Wearable technology has hit the big time, with electronics leaders like Apple and Samsung being among the many companies that have released smartwatches and smartbands to capitalise on the trend. However, Japanese textile and chemistry company Toyobo is bringing a new definition to the term "wearable."
Toyobo is currently developingtape-like material called Cocomi that, when applied to clothing, is capable of measuring biometric information such as myocardial electric signals, sweat composition and respiratory rates.
Though the product is designed for both the medical and sports industries, the product appears to be geared more to the wellness-oriented than the fitness-oriented, giving indicators of heart and lung health rather than cardiovascular performance.
With a thickness of only 0.3mm, the tape-like material is capable of stretching to roughly double its length. The company intends to have Cocomi ready by 2017, forecasting sales of 200 million yen ($1.6 million, AU$2.3 million or £1.1 million) during the financial year. Based on the initial success of the product, Toyobo will look into expanding the range into complete pieces of clothing.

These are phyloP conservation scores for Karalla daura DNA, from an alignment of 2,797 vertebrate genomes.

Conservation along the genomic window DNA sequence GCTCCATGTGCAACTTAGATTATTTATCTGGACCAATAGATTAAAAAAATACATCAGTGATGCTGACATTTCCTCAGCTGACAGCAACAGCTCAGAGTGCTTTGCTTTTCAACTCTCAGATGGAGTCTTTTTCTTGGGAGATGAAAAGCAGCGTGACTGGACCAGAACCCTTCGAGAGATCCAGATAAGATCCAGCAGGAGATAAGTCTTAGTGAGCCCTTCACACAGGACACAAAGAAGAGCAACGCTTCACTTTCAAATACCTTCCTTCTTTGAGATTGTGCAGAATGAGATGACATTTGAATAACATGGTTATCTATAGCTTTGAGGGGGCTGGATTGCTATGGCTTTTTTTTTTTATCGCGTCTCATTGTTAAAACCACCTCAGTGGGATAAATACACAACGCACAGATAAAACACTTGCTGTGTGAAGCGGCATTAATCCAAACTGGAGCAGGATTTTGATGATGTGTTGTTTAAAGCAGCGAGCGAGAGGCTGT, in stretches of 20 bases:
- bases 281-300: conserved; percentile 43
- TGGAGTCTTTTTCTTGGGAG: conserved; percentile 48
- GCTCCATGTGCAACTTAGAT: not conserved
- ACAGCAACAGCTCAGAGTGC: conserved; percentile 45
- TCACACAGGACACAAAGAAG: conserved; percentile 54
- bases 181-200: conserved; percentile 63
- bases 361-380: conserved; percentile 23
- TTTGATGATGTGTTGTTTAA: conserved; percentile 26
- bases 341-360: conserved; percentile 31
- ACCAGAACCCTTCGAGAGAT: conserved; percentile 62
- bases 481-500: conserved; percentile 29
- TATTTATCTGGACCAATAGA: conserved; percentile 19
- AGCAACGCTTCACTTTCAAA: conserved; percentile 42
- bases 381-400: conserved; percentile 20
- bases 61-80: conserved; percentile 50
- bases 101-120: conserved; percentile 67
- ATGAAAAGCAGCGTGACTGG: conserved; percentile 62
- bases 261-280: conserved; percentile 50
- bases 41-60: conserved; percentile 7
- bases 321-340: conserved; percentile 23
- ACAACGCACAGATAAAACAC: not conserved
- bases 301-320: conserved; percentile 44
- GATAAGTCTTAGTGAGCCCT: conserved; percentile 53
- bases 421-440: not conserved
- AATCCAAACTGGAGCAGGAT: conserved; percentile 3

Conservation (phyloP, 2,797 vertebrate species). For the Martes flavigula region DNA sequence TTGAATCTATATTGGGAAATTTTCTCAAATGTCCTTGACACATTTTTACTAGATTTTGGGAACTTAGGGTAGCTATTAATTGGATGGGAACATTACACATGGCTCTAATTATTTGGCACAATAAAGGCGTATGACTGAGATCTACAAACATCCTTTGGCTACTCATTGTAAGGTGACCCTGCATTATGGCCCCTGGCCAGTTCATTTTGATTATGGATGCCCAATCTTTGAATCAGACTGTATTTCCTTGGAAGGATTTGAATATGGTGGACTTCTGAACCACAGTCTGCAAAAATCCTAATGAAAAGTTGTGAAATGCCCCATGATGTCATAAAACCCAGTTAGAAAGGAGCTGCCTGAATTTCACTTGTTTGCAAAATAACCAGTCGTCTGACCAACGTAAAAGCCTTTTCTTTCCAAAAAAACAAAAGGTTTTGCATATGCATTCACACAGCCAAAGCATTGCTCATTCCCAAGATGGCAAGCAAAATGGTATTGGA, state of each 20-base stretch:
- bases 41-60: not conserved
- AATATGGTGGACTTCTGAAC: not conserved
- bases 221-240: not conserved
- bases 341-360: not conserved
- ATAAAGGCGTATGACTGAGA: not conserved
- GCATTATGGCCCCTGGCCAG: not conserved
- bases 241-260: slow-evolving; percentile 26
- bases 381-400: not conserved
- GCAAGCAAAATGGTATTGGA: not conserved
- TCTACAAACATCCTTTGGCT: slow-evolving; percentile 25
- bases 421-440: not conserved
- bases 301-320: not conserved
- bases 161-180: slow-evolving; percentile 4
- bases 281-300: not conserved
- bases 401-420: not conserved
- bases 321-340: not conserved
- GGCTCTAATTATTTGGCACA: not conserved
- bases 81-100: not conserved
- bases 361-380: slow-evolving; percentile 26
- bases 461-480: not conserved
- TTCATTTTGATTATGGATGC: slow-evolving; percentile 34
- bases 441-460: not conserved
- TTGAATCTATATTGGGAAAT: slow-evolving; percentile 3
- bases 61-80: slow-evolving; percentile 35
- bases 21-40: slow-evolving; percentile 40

The material, which has electrodes and sensor technology running through it, is attached to clothing by thermo-compression bonding, and is elastic enough to contort around the human body's shape. From there, the Cocomi material sends signals to a smartphone or medical instrument.
Toyobo is one of many companies innovating in the face of the exploding wearable technology industry, with smartbands and smartwatches becoming increasingly popular -- the wearable technology industry is expected to be worth $70 billion (AU$100 billion or £45 billion) by 2025.